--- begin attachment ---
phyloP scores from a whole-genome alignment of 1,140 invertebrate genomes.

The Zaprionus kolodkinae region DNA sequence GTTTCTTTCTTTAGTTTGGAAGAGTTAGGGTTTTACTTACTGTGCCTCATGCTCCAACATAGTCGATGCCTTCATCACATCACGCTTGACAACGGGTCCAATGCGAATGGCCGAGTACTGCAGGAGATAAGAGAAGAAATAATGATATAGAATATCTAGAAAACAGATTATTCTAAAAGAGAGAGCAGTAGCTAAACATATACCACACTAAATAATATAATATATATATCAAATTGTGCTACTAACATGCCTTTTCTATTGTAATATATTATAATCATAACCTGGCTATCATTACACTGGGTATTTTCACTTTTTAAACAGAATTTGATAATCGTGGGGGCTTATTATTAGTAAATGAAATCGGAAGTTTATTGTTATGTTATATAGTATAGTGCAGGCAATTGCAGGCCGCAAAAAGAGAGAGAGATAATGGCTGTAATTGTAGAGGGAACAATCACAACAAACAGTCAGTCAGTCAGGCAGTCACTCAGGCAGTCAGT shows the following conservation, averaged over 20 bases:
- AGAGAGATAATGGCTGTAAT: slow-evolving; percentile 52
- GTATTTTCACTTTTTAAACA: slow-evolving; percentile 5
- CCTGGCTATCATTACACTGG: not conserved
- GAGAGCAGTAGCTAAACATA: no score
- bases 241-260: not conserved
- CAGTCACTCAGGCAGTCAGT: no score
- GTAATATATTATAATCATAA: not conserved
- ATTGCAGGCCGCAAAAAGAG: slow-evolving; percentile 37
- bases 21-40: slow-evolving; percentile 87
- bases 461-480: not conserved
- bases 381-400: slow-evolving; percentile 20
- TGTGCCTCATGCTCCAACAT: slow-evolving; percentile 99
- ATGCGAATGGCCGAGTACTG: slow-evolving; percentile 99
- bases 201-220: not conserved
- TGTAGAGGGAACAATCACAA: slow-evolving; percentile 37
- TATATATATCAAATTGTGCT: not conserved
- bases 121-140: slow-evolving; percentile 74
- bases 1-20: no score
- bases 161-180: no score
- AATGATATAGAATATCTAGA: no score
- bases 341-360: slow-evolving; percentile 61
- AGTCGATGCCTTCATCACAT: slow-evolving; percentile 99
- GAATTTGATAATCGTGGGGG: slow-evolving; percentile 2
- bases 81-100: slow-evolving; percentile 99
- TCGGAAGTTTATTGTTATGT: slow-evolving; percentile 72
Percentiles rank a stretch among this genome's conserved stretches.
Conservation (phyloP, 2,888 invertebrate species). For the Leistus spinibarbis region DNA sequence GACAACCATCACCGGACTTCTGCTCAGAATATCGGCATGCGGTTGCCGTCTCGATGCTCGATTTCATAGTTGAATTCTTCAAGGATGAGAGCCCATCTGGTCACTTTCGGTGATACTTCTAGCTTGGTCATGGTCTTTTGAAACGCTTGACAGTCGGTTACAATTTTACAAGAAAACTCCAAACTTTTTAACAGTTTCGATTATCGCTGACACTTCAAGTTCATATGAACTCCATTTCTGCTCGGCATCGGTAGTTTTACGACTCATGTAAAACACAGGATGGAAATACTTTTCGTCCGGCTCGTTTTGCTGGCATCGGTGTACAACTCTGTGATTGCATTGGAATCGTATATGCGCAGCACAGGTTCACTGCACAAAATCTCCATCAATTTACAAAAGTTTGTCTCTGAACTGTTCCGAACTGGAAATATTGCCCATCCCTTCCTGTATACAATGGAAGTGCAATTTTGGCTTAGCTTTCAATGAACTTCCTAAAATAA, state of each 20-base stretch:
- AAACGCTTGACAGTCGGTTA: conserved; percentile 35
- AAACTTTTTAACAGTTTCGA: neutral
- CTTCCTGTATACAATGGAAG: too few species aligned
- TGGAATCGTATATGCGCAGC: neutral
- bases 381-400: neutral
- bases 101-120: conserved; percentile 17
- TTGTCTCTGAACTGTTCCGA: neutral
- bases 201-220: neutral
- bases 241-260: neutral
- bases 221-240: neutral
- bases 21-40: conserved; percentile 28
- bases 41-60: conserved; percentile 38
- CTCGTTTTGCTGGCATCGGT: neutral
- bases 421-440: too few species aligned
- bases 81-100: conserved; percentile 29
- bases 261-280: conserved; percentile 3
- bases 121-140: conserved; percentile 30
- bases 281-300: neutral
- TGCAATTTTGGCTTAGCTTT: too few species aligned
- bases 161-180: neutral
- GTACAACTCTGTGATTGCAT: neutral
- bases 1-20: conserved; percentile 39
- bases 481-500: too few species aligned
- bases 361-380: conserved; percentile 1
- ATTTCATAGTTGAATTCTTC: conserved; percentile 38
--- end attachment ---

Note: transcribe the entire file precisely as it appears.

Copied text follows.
phyloP scores from a whole-genome alignment of 1,140 invertebrate genomes.

The Zaprionus kolodkinae region DNA sequence GTTTCTTTCTTTAGTTTGGAAGAGTTAGGGTTTTACTTACTGTGCCTCATGCTCCAACATAGTCGATGCCTTCATCACATCACGCTTGACAACGGGTCCAATGCGAATGGCCGAGTACTGCAGGAGATAAGAGAAGAAATAATGATATAGAATATCTAGAAAACAGATTATTCTAAAAGAGAGAGCAGTAGCTAAACATATACCACACTAAATAATATAATATATATATCAAATTGTGCTACTAACATGCCTTTTCTATTGTAATATATTATAATCATAACCTGGCTATCATTACACTGGGTATTTTCACTTTTTAAACAGAATTTGATAATCGTGGGGGCTTATTATTAGTAAATGAAATCGGAAGTTTATTGTTATGTTATATAGTATAGTGCAGGCAATTGCAGGCCGCAAAAAGAGAGAGAGATAATGGCTGTAATTGTAGAGGGAACAATCACAACAAACAGTCAGTCAGTCAGGCAGTCACTCAGGCAGTCAGT shows the following conservation, averaged over 20 bases:
- AGAGAGATAATGGCTGTAAT: slow-evolving; percentile 52
- GTATTTTCACTTTTTAAACA: slow-evolving; percentile 5
- CCTGGCTATCATTACACTGG: not conserved
- GAGAGCAGTAGCTAAACATA: no score
- bases 241-260: not conserved
- CAGTCACTCAGGCAGTCAGT: no score
- GTAATATATTATAATCATAA: not conserved
- ATTGCAGGCCGCAAAAAGAG: slow-evolving; percentile 37
- bases 21-40: slow-evolving; percentile 87
- bases 461-480: not conserved
- bases 381-400: slow-evolving; percentile 20
- TGTGCCTCATGCTCCAACAT: slow-evolving; percentile 99
- ATGCGAATGGCCGAGTACTG: slow-evolving; percentile 99
- bases 201-220: not conserved
- TGTAGAGGGAACAATCACAA: slow-evolving; percentile 37
- TATATATATCAAATTGTGCT: not conserved
- bases 121-140: slow-evolving; percentile 74
- bases 1-20: no score
- bases 161-180: no score
- AATGATATAGAATATCTAGA: no score
- bases 341-360: slow-evolving; percentile 61
- AGTCGATGCCTTCATCACAT: slow-evolving; percentile 99
- GAATTTGATAATCGTGGGGG: slow-evolving; percentile 2
- bases 81-100: slow-evolving; percentile 99
- TCGGAAGTTTATTGTTATGT: slow-evolving; percentile 72
Percentiles rank a stretch among this genome's conserved stretches.
Conservation (phyloP, 2,888 invertebrate species). For the Leistus spinibarbis region DNA sequence GACAACCATCACCGGACTTCTGCTCAGAATATCGGCATGCGGTTGCCGTCTCGATGCTCGATTTCATAGTTGAATTCTTCAAGGATGAGAGCCCATCTGGTCACTTTCGGTGATACTTCTAGCTTGGTCATGGTCTTTTGAAACGCTTGACAGTCGGTTACAATTTTACAAGAAAACTCCAAACTTTTTAACAGTTTCGATTATCGCTGACACTTCAAGTTCATATGAACTCCATTTCTGCTCGGCATCGGTAGTTTTACGACTCATGTAAAACACAGGATGGAAATACTTTTCGTCCGGCTCGTTTTGCTGGCATCGGTGTACAACTCTGTGATTGCATTGGAATCGTATATGCGCAGCACAGGTTCACTGCACAAAATCTCCATCAATTTACAAAAGTTTGTCTCTGAACTGTTCCGAACTGGAAATATTGCCCATCCCTTCCTGTATACAATGGAAGTGCAATTTTGGCTTAGCTTTCAATGAACTTCCTAAAATAA, state of each 20-base stretch:
- AAACGCTTGACAGTCGGTTA: conserved; percentile 35
- AAACTTTTTAACAGTTTCGA: neutral
- CTTCCTGTATACAATGGAAG: too few species aligned
- TGGAATCGTATATGCGCAGC: neutral
- bases 381-400: neutral
- bases 101-120: conserved; percentile 17
- TTGTCTCTGAACTGTTCCGA: neutral
- bases 201-220: neutral
- bases 241-260: neutral
- bases 221-240: neutral
- bases 21-40: conserved; percentile 28
- bases 41-60: conserved; percentile 38
- CTCGTTTTGCTGGCATCGGT: neutral
- bases 421-440: too few species aligned
- bases 81-100: conserved; percentile 29
- bases 261-280: conserved; percentile 3
- bases 121-140: conserved; percentile 30
- bases 281-300: neutral
- TGCAATTTTGGCTTAGCTTT: too few species aligned
- bases 161-180: neutral
- GTACAACTCTGTGATTGCAT: neutral
- bases 1-20: conserved; percentile 39
- bases 481-500: too few species aligned
- bases 361-380: conserved; percentile 1
- ATTTCATAGTTGAATTCTTC: conserved; percentile 38